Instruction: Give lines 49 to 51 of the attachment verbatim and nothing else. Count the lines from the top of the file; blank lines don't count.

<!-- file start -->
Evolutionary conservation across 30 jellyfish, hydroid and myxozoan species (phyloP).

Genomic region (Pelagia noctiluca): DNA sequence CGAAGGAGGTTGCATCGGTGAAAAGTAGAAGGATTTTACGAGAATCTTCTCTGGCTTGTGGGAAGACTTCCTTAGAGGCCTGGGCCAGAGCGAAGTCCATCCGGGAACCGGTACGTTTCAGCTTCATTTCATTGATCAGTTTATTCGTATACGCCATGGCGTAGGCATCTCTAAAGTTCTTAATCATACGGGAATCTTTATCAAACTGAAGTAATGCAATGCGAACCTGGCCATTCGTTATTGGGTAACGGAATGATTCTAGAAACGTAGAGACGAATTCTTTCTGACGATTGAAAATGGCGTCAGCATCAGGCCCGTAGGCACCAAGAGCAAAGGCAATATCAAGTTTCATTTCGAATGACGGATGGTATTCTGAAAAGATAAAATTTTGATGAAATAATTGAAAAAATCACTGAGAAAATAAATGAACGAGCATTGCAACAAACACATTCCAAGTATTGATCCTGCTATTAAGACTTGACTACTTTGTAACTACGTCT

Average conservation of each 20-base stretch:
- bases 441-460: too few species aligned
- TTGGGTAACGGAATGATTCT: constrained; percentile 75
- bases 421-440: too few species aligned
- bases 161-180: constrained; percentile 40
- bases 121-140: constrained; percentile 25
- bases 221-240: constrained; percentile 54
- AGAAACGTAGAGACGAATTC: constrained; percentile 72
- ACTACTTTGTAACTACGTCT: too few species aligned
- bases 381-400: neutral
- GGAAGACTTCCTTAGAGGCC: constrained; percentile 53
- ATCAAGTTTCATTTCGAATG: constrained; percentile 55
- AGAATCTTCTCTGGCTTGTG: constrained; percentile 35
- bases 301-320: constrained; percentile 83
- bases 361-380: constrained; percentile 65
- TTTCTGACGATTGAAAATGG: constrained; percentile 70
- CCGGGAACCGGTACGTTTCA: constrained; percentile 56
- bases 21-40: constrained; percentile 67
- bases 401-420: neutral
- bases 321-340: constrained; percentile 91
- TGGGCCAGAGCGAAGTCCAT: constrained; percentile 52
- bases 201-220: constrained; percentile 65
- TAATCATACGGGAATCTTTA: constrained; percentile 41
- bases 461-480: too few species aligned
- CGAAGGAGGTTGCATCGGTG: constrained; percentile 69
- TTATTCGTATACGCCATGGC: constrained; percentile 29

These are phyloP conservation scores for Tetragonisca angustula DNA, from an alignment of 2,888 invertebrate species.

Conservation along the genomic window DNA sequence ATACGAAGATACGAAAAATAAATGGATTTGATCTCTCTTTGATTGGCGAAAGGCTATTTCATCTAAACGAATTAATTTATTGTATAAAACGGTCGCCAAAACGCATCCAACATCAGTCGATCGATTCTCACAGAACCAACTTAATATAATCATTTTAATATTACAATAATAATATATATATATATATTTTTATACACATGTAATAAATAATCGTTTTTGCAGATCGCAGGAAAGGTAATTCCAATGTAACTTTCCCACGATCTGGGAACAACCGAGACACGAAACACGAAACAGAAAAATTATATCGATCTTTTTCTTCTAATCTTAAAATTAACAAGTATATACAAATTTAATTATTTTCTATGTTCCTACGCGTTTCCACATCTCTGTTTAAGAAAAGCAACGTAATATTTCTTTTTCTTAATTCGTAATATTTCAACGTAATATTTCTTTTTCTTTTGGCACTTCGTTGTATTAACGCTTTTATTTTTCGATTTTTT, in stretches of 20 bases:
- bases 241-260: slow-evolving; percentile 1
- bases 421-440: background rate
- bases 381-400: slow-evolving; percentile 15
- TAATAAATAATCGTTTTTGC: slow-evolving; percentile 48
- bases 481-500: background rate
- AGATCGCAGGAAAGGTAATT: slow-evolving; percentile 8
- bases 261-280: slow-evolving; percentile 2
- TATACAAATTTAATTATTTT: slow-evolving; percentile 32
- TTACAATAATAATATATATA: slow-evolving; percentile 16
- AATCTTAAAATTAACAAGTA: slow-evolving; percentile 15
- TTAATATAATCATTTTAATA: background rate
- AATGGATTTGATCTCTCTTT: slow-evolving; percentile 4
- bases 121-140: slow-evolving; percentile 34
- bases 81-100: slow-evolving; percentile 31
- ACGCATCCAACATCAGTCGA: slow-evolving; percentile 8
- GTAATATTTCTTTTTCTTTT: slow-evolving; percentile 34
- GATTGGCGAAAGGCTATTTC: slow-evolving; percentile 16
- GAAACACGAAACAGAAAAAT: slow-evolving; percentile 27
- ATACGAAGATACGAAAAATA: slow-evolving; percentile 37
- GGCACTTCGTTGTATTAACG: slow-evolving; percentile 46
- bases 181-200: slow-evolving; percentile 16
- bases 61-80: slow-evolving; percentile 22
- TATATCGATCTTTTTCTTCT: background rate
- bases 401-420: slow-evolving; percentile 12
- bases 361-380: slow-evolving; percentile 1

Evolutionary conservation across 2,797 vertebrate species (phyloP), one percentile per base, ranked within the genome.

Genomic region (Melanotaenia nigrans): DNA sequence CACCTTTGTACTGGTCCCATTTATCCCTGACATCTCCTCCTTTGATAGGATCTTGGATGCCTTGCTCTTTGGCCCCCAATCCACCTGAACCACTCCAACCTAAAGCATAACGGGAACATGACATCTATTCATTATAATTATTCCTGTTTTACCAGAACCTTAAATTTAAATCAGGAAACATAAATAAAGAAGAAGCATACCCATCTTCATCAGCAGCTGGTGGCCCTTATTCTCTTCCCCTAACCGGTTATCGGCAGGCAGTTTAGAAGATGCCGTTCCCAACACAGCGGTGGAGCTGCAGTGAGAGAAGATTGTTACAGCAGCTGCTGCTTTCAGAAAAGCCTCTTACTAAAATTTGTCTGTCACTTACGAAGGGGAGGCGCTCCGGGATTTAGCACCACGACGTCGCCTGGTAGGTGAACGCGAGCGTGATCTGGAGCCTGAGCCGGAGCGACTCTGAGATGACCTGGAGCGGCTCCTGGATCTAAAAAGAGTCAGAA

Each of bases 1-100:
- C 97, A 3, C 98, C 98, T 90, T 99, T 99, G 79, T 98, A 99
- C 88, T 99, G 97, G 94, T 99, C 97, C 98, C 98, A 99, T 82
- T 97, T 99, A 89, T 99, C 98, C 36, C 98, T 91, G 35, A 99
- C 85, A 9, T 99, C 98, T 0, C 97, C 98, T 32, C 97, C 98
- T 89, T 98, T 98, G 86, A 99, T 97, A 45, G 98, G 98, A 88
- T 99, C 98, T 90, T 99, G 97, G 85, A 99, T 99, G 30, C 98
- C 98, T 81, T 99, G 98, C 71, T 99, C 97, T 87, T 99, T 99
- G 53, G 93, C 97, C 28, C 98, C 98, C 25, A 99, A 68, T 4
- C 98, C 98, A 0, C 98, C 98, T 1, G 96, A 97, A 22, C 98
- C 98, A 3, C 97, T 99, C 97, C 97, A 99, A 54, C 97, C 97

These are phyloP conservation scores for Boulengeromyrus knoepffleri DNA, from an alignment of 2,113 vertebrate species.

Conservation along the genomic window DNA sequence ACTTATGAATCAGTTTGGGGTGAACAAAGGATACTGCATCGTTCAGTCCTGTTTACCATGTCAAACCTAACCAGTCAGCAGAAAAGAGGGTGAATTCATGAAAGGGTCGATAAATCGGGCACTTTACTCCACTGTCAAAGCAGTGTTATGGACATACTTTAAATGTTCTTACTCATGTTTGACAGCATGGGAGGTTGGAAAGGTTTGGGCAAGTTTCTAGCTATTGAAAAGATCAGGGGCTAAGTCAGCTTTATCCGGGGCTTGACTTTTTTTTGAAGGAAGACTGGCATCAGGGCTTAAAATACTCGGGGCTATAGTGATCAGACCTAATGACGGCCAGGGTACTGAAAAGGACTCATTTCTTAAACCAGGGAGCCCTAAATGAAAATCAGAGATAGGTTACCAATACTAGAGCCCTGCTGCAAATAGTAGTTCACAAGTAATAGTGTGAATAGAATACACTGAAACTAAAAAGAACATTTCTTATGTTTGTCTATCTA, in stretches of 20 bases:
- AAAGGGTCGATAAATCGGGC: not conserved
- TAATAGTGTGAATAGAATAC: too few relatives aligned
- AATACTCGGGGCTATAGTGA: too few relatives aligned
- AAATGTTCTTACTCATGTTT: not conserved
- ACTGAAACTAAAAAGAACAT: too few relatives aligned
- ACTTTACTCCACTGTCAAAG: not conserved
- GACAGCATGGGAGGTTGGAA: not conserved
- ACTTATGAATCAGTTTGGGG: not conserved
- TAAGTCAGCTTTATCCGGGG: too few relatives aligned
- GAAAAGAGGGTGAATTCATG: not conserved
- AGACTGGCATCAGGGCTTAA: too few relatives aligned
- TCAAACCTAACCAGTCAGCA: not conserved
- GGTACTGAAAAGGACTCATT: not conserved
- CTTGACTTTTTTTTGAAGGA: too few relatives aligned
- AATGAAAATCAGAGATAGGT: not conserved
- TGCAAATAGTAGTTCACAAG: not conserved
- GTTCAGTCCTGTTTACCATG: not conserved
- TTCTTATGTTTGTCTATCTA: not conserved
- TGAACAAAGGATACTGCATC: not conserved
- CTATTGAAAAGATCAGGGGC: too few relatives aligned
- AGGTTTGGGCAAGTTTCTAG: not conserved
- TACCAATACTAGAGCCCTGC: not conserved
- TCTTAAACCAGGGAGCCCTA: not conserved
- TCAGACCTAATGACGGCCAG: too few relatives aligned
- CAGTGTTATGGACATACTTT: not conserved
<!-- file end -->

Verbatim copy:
- ATACGAAGATACGAAAAATA: slow-evolving; percentile 37
- GGCACTTCGTTGTATTAACG: slow-evolving; percentile 46
- bases 181-200: slow-evolving; percentile 16